I picked up the soundtrack for Timecode, used for like $3.. I recommend it's jazzy sexy funk.

Here's an interview from KCRW

As well, as his guest DJ music...

(both are Real format)

MacGuffin

  • Admin
  • *****
  • Posts: 22985
  • Respect: +638
Mike Figgis
« Reply #6 on: November 20, 2003, 12:30:49 PM »
0


Mike Figgis is more than capable of directing a movie suited for all audiences -- like his latest, Cold Creek Manor, in which a family moves into an old farmhouse, only to face off against its mildly homicidal former owner -- but in general, he'd rather focus his audience than scale back his subject. Though he made his start crafting such well-honed thrillers as Stormy Monday and Internal Affairs, Figgis has since expanded (or narrowed, depending on how you look at it) his fascination with such personal themes as isolation, jealousy and deceit to increasingly challenging formats, culminating in the split-screen films Timecode and Hotel.

In 1996, he hit Hollywood with Leaving Las Vegas, the devastating swan song of two lonely losers (played by Nicolas Cage and Elisabeth Shue), a burned-out movie exec and a Vegas call girl, who vow to drink themselves to death. The movie earned Figgis Oscar nominations for his writing and direction and gave him license to plunge even more deeply into the darker territory Hollywood movies don't normally show (in such films as One Night Stand and Loss of Sexual Innocence). Cold Creek Manor is something of a return to the ordinary for Figgis, and yet his fingerprints remain clear: there may be a killer in the house, but it is distrust and the threat of adultery that seem most threatening to the Tilson family. Now, before you watch Figgis' latest film, see which movies inspire the way he tells stories.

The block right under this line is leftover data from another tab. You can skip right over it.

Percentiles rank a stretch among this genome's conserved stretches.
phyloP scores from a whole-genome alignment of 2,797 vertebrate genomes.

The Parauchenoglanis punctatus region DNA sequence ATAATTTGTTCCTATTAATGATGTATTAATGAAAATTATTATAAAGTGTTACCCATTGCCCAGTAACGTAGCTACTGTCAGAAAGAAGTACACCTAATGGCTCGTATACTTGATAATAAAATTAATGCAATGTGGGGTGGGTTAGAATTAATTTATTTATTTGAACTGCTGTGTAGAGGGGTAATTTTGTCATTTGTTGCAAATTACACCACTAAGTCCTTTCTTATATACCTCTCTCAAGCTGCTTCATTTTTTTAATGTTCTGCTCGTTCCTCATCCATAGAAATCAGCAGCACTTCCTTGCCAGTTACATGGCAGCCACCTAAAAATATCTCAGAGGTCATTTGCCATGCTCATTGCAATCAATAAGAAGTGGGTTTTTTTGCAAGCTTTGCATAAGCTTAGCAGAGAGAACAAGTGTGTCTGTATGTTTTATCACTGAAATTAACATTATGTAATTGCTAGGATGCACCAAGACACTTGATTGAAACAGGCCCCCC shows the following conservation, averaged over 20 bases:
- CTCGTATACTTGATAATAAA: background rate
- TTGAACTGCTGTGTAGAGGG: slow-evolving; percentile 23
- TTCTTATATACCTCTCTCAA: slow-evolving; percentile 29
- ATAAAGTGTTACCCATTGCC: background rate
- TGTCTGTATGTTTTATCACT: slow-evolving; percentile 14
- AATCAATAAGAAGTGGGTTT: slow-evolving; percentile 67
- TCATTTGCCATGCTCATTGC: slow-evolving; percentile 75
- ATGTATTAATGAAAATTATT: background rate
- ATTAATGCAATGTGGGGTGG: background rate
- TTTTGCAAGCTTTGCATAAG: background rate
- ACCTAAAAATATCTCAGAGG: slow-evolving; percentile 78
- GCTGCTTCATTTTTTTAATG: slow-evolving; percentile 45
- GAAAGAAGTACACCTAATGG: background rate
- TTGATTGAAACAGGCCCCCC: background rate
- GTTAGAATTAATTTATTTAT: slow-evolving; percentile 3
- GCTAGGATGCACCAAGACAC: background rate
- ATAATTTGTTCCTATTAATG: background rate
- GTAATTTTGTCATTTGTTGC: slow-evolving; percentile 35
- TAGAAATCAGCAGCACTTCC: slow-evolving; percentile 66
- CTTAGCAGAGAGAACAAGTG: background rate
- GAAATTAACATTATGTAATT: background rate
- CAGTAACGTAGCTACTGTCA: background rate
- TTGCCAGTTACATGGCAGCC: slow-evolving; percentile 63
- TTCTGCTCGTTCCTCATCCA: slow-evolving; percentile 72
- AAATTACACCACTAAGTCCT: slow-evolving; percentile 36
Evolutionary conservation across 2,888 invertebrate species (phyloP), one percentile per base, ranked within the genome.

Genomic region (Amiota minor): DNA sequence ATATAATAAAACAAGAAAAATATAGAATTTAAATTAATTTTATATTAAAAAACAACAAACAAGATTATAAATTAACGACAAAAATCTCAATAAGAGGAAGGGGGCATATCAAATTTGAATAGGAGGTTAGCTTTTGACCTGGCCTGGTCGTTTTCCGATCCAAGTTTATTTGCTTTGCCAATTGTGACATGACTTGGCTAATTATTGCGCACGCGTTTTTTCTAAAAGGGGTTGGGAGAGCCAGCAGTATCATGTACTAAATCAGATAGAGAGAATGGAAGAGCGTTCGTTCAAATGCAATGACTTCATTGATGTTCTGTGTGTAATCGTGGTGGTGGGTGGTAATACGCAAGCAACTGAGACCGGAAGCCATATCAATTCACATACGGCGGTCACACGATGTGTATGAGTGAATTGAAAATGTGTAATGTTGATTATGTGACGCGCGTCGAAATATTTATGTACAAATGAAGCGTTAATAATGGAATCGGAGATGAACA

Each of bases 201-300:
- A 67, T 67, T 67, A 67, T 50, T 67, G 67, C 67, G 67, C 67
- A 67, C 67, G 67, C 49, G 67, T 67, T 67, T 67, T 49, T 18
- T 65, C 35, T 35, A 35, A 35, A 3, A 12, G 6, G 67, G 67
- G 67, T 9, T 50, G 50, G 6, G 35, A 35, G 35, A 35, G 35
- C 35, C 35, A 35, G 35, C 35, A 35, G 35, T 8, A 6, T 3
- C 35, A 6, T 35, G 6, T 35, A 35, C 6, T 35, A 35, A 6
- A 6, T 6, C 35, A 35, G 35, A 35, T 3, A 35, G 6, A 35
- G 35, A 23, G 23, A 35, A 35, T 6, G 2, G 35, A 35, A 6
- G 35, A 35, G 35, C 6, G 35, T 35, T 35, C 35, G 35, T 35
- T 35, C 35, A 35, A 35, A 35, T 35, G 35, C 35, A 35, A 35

--------------------------------------------------------------------------------
The Hill
(1965, dir: Sidney Lumet, starring: Sean Connery, Harry Andrews)
The Hill is an extraordinarily underrated film, and I think it's Sean Connery's best performance. It's a very British film, but directed by an American, and a lot of it is shot rather like a play in a cell. It's very claustrophobic and very, very hot, and the use of camera is really outstanding. Sidney Lumet did it in black and white using a lot of wide angles, distorted angles and handheld shots with a camera moving in really close on a face as the pressure builds up. It all happens in the same confined spaces, the way Roman Polanski used the boat in Knife in the Water. Those two movies both influenced the work I've done on Timecode and the digital things I've done. It's a real object lesson on how to use a wide-angle lens in a psychological sense, not just for an effect. There's a real consistency of lenses, where there's never that sort of shallow focus in which everything drops away. Everything is pretty much shot in deep focus. Even if you're really up close on the face, you can still see people in the background. The more you work with actors, the more the camera becomes almost like a theatrical device. You're holding a lot of actors in the frame, but you're bringing some to the front and using the lens almost like a stage.

Bonnie & Clyde
(1967, dir: Arthur Penn, starring: Warren Beatty, Faye Dunaway)